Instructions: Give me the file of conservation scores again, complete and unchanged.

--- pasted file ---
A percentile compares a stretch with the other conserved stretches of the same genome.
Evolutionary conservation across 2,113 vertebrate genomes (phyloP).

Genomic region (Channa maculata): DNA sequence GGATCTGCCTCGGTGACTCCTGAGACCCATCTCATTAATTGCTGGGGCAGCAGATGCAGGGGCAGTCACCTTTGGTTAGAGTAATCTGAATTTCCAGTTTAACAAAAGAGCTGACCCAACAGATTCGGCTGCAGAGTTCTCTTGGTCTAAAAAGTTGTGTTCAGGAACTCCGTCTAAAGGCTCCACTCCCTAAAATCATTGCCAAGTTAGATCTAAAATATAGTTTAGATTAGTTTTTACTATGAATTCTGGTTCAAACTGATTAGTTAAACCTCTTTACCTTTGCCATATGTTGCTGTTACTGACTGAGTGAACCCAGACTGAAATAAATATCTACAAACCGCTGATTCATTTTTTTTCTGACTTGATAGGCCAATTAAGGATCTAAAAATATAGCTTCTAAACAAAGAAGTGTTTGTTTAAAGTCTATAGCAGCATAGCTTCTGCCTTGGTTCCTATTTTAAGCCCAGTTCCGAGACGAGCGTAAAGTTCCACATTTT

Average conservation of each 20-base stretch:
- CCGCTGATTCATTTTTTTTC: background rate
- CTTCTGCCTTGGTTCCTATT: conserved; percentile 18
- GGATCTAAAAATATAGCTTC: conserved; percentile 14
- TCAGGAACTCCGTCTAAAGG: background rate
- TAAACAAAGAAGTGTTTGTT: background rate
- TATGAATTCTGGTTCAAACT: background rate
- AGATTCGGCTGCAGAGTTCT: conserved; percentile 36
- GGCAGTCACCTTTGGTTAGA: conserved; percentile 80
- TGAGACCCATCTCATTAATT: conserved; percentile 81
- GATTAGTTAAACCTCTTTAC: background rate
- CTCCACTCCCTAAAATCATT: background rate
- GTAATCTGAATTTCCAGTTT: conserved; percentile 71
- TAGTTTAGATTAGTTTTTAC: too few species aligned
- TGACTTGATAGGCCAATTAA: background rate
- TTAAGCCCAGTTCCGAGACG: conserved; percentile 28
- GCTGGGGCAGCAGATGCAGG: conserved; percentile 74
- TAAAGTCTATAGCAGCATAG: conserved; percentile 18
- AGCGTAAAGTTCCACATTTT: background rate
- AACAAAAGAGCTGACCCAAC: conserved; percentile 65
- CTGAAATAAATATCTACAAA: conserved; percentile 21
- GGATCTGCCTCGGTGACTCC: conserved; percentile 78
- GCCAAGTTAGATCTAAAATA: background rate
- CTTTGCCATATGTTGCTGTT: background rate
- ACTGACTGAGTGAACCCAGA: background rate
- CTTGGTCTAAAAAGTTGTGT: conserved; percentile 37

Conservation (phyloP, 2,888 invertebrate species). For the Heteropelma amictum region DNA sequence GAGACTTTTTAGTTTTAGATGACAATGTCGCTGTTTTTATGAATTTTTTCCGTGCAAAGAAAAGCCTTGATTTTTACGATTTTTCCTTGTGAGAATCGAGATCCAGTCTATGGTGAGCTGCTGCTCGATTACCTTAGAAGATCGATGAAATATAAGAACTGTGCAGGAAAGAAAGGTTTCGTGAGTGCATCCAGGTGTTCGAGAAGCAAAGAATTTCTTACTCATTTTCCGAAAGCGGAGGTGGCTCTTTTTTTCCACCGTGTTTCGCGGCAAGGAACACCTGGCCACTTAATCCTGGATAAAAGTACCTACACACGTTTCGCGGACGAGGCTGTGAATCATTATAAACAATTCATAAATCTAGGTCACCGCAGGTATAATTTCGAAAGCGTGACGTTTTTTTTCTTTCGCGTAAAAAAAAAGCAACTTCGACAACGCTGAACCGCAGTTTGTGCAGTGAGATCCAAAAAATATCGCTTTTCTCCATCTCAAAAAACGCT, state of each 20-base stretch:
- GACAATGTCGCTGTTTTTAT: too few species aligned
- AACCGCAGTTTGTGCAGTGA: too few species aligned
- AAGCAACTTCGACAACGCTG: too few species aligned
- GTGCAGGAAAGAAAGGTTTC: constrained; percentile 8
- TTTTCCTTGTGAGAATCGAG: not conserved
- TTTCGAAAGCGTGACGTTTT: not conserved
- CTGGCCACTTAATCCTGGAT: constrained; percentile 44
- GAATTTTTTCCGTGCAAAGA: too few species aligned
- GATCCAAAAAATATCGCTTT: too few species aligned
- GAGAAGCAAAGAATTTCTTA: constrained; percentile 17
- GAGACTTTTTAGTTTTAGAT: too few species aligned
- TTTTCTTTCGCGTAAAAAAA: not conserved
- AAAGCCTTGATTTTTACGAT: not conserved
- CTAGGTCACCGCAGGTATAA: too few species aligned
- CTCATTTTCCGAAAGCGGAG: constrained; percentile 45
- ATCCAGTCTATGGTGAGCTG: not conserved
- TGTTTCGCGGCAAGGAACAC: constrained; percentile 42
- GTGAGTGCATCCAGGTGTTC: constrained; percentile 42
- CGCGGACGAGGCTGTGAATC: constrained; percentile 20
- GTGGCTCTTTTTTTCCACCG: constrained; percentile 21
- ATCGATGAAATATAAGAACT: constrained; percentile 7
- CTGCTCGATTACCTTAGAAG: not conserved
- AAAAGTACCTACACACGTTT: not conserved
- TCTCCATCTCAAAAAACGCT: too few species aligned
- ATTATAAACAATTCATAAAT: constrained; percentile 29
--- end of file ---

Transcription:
A percentile compares a stretch with the other conserved stretches of the same genome.
Evolutionary conservation across 2,113 vertebrate genomes (phyloP).

Genomic region (Channa maculata): DNA sequence GGATCTGCCTCGGTGACTCCTGAGACCCATCTCATTAATTGCTGGGGCAGCAGATGCAGGGGCAGTCACCTTTGGTTAGAGTAATCTGAATTTCCAGTTTAACAAAAGAGCTGACCCAACAGATTCGGCTGCAGAGTTCTCTTGGTCTAAAAAGTTGTGTTCAGGAACTCCGTCTAAAGGCTCCACTCCCTAAAATCATTGCCAAGTTAGATCTAAAATATAGTTTAGATTAGTTTTTACTATGAATTCTGGTTCAAACTGATTAGTTAAACCTCTTTACCTTTGCCATATGTTGCTGTTACTGACTGAGTGAACCCAGACTGAAATAAATATCTACAAACCGCTGATTCATTTTTTTTCTGACTTGATAGGCCAATTAAGGATCTAAAAATATAGCTTCTAAACAAAGAAGTGTTTGTTTAAAGTCTATAGCAGCATAGCTTCTGCCTTGGTTCCTATTTTAAGCCCAGTTCCGAGACGAGCGTAAAGTTCCACATTTT

Average conservation of each 20-base stretch:
- CCGCTGATTCATTTTTTTTC: background rate
- CTTCTGCCTTGGTTCCTATT: conserved; percentile 18
- GGATCTAAAAATATAGCTTC: conserved; percentile 14
- TCAGGAACTCCGTCTAAAGG: background rate
- TAAACAAAGAAGTGTTTGTT: background rate
- TATGAATTCTGGTTCAAACT: background rate
- AGATTCGGCTGCAGAGTTCT: conserved; percentile 36
- GGCAGTCACCTTTGGTTAGA: conserved; percentile 80
- TGAGACCCATCTCATTAATT: conserved; percentile 81
- GATTAGTTAAACCTCTTTAC: background rate
- CTCCACTCCCTAAAATCATT: background rate
- GTAATCTGAATTTCCAGTTT: conserved; percentile 71
- TAGTTTAGATTAGTTTTTAC: too few species aligned
- TGACTTGATAGGCCAATTAA: background rate
- TTAAGCCCAGTTCCGAGACG: conserved; percentile 28
- GCTGGGGCAGCAGATGCAGG: conserved; percentile 74
- TAAAGTCTATAGCAGCATAG: conserved; percentile 18
- AGCGTAAAGTTCCACATTTT: background rate
- AACAAAAGAGCTGACCCAAC: conserved; percentile 65
- CTGAAATAAATATCTACAAA: conserved; percentile 21
- GGATCTGCCTCGGTGACTCC: conserved; percentile 78
- GCCAAGTTAGATCTAAAATA: background rate
- CTTTGCCATATGTTGCTGTT: background rate
- ACTGACTGAGTGAACCCAGA: background rate
- CTTGGTCTAAAAAGTTGTGT: conserved; percentile 37

Conservation (phyloP, 2,888 invertebrate species). For the Heteropelma amictum region DNA sequence GAGACTTTTTAGTTTTAGATGACAATGTCGCTGTTTTTATGAATTTTTTCCGTGCAAAGAAAAGCCTTGATTTTTACGATTTTTCCTTGTGAGAATCGAGATCCAGTCTATGGTGAGCTGCTGCTCGATTACCTTAGAAGATCGATGAAATATAAGAACTGTGCAGGAAAGAAAGGTTTCGTGAGTGCATCCAGGTGTTCGAGAAGCAAAGAATTTCTTACTCATTTTCCGAAAGCGGAGGTGGCTCTTTTTTTCCACCGTGTTTCGCGGCAAGGAACACCTGGCCACTTAATCCTGGATAAAAGTACCTACACACGTTTCGCGGACGAGGCTGTGAATCATTATAAACAATTCATAAATCTAGGTCACCGCAGGTATAATTTCGAAAGCGTGACGTTTTTTTTCTTTCGCGTAAAAAAAAAGCAACTTCGACAACGCTGAACCGCAGTTTGTGCAGTGAGATCCAAAAAATATCGCTTTTCTCCATCTCAAAAAACGCT, state of each 20-base stretch:
- GACAATGTCGCTGTTTTTAT: too few species aligned
- AACCGCAGTTTGTGCAGTGA: too few species aligned
- AAGCAACTTCGACAACGCTG: too few species aligned
- GTGCAGGAAAGAAAGGTTTC: constrained; percentile 8
- TTTTCCTTGTGAGAATCGAG: not conserved
- TTTCGAAAGCGTGACGTTTT: not conserved
- CTGGCCACTTAATCCTGGAT: constrained; percentile 44
- GAATTTTTTCCGTGCAAAGA: too few species aligned
- GATCCAAAAAATATCGCTTT: too few species aligned
- GAGAAGCAAAGAATTTCTTA: constrained; percentile 17
- GAGACTTTTTAGTTTTAGAT: too few species aligned
- TTTTCTTTCGCGTAAAAAAA: not conserved
- AAAGCCTTGATTTTTACGAT: not conserved
- CTAGGTCACCGCAGGTATAA: too few species aligned
- CTCATTTTCCGAAAGCGGAG: constrained; percentile 45
- ATCCAGTCTATGGTGAGCTG: not conserved
- TGTTTCGCGGCAAGGAACAC: constrained; percentile 42
- GTGAGTGCATCCAGGTGTTC: constrained; percentile 42
- CGCGGACGAGGCTGTGAATC: constrained; percentile 20
- GTGGCTCTTTTTTTCCACCG: constrained; percentile 21
- ATCGATGAAATATAAGAACT: constrained; percentile 7
- CTGCTCGATTACCTTAGAAG: not conserved
- AAAAGTACCTACACACGTTT: not conserved
- TCTCCATCTCAAAAAACGCT: too few species aligned
- ATTATAAACAATTCATAAAT: constrained; percentile 29